June 1, 2015, is the due date for the next Form SD filing for those public companies required to report to the Securities and Exchange Commission (SEC) on the inclusion of conflict minerals in their products. This alert provides an update on developments in SEC conflict minerals reporting since June 2, 2014, the due date for the prior round of Form SD filings.

Review of 2014 Filings

More than 1,000 public companies filed Form SD in 2014. Not surprisingly, industries with high Form SD filing rates included retailers and traditional manufacturers in the automotive, aerospace, electronics, semiconductor and computer sectors. On the other hand, industries not associated with traditional manufacturing activity had low Form SD filing rates, including companies in the banking, health care, insurance, telecommunications, food/grocery, utilities and airline sectors. In light of the newness of the rule as well as the lack of precedents to follow, Form SD disclosures in 2014 did not follow any single pattern. We have observed a great deal of diversity in disclosure practice among those companies filing Form SD last year. Notably, only four companies obtained independent private sector audits and sought to claim “conflict free” status.

Status of Litigation

As we previously summarized, a group of trade associations judicially challenged the SEC’s conflict minerals rule. On April 14, 2014, a panel of the Court of Appeals for the District of Columbia Circuit issued its opinion, upholding parts of the rule but also effectively striking down on First Amendment grounds that portion of the rule that required companies to describe their products as “DRC Conflict Free,” “DRC conflict undeterminable” or “not found to be ‘DRC Conflict Free,’ ” as the case may be. In a concurring opinion, however, one of the judges on the panel suggested that the court was premature in issuing its First Amendment opinion in light of a second, unrelated case raising similar First Amendment issues that was then pending before the full DC Circuit.1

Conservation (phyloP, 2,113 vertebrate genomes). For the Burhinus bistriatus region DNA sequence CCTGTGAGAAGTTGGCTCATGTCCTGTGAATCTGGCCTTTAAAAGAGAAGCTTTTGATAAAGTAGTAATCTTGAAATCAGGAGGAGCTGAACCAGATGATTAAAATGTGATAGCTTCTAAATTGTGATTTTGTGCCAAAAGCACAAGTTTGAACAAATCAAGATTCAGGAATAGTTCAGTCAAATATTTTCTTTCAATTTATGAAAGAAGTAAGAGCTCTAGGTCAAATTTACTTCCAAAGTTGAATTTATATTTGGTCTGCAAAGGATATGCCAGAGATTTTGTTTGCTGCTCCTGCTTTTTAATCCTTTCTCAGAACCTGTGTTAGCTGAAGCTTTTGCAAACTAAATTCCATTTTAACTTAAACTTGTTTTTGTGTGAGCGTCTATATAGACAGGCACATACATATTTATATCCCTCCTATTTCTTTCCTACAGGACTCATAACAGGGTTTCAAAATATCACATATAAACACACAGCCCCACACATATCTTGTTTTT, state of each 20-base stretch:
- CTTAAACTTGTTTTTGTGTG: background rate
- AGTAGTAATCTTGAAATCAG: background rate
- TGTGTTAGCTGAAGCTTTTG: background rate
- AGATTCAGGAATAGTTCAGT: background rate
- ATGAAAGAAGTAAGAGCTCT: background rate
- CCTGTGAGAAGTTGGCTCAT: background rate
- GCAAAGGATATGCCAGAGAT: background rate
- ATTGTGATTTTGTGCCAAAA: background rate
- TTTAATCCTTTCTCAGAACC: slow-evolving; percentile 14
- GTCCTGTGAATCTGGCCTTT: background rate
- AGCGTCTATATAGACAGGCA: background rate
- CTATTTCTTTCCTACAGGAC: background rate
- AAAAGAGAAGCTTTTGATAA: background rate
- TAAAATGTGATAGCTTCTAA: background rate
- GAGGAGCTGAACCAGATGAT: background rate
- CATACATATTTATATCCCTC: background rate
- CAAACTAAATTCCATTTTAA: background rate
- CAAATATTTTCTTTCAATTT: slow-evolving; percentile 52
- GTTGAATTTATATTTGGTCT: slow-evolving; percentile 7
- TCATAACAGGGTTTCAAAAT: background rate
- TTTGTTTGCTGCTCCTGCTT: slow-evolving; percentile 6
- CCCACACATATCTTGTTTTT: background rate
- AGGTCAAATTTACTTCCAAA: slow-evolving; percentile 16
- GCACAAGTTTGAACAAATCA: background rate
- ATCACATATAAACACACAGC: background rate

After the DC Circuit ruled en banc in the second case, the court instructed the SEC and appellant trade associations in the conflict minerals case to submit supplemental briefing on the First Amendment issues in light of the intervening opinion. The SEC also filed a petition for rehearing or rehearing en banc. We do not expect any further activity on the case prior to the June 1 Form SD reporting deadline.

SEC Guidance

In response to the April 2014 DC Circuit opinion, the SEC staff issued a public statement (the Statement) on April 29, 2014. According to the Statement, a reporting company’s Form SD, and any related Conflict Minerals Report, should comply with and address those portions of the conflict minerals rule the DC Circuit upheld. Thus, the Statement provides that companies that do not need to file a Conflict Minerals Report should disclose their reasonable country of origin inquiry and briefly describe the inquiry they undertook. For those companies that are required to file a Conflict Minerals Report, the report should include a description of the due diligence that the company undertook. Moreover, the Statement instructs that if a reporting company has products that fall within the scope of Items 1.01(c)(2) or 1.01(c)(2)(i) of Form SD, it would not have to identify the products as “DRC conflict undeterminable” or “not found to be ‘DRC conflict free,’ ” but instead should disclose, for those products, the facilities used to produce the conflict minerals, the country of origin of the minerals and the efforts to determine the mine or location of origin.